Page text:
Bolt tells Blake: Win the 100m or you can't go home

Retired sprint legend Bolt tells Jamaican sprinter Blake:


(Today, from 7.50pm and 8.15pm, MediaCorp okto/Toggle)

Jamaica's former world champion Yohan Blake sailed into Commonwealth Games' 100m final yesterday, living up to his top billing on the opening day of the athletics on the Gold Coast.

In front of a festive crowd at Carrara Stadium, the 28-year-old qualified fastest with 10.06 seconds to raise his hopes of a maiden gold medal at the quadrennial Games in today's final.

Blake owns the joint second-fastest 100m in history, behind Usain Bolt, after his 9.69 in 2012, but much of his career has been overshadowed by the eight-time Olympic champion.

Blake hopes to claim the title as a stepping stone to restoring Jamaica's primacy in the event following Bolt's retirement last year.

He said the sprint great, his former training partner, had texted him best wishes in the morning.

"This morning he messaged me and said 'I believe in you,'" Blake told reporters at the twilight meeting.

"Yeah, just keep it basic, don't think too much into it, just look all ahead and get the job done. Because Usain told me, 'you've got to win, you've got to do your best or you can't go home'."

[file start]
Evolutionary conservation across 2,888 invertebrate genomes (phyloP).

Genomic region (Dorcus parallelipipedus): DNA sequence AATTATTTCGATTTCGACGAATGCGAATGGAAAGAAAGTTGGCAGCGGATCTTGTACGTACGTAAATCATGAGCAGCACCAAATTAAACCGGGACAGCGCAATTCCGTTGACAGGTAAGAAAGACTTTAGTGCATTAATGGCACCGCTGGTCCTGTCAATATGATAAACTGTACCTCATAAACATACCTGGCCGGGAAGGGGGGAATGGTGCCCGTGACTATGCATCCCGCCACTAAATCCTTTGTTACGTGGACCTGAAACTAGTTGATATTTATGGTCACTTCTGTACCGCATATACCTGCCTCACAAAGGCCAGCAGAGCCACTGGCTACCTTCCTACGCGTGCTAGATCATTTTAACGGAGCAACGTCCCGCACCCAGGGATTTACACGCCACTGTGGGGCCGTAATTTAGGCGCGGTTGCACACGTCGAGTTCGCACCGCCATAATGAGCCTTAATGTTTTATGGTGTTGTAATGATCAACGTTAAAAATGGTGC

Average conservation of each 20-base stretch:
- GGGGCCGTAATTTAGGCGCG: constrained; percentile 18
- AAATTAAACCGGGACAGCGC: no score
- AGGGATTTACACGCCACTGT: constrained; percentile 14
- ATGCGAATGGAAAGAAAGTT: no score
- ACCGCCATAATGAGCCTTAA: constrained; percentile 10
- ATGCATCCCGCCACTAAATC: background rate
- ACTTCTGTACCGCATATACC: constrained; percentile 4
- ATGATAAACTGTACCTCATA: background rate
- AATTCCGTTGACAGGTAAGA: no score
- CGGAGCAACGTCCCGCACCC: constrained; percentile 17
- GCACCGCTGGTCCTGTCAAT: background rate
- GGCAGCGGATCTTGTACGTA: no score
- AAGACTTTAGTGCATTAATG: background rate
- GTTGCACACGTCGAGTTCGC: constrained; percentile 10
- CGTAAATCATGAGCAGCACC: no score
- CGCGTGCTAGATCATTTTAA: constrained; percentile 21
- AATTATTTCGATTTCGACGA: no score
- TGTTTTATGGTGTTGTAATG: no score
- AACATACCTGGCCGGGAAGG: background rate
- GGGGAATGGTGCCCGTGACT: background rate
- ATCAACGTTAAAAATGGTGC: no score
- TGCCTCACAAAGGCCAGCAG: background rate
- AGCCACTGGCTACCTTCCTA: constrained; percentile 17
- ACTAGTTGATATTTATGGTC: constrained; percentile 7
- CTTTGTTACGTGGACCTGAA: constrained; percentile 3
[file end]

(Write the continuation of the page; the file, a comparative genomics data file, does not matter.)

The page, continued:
Sub-10 second times are a rarity on Australian soil but Blake, the third fastest man of all time behind Bolt and Tyson Gay, said he would not rule out anything despite it still being early days in the season.

"This is not a good time for me in the season, but I want to make it very special for Australia and I came here and I feel good," said Blake, who also was the quickest in the heats with 10.15 seconds.


"There's always a lot more in the tank. I feel good, 10.06, I am feeling comfortable, anything is possible."

Kemar Hyman of the Cayman Islands also showed himself in decent shape, qualifying second fastest for the final with 10.11 seconds ahead of England's Adam Gemili, a world championships relay gold medallist last year.

Trinidad and Tobago's Michelle-Lee Ahye, favourite to win the women's 100m, qualified third fastest (11.25) for the final behind England's Asha Philip (11.21) and Jamaican Christania Williams (11.22).

Rising Ugandan talent Joshua Cheptegei, the world silver medallist in the 10,000m last year, grabbed the 5,000m gold in 13:50.83, burning away from Canada's silver medallist Mohammed Ahmed in the final lap.

Kenya's Edward Zakayo took the bronze but Toka Badboy, the 19-year-old runner from Lesotho, was disqualified.

Glasgow silver medallist Nick Miller smashed the Games record and England's national mark with a throw of 80.26 metres to capture gold in the hammer ahead of Australian Matty Denny and Scot Mark Dry, who won bronze. - REUTERS, AFP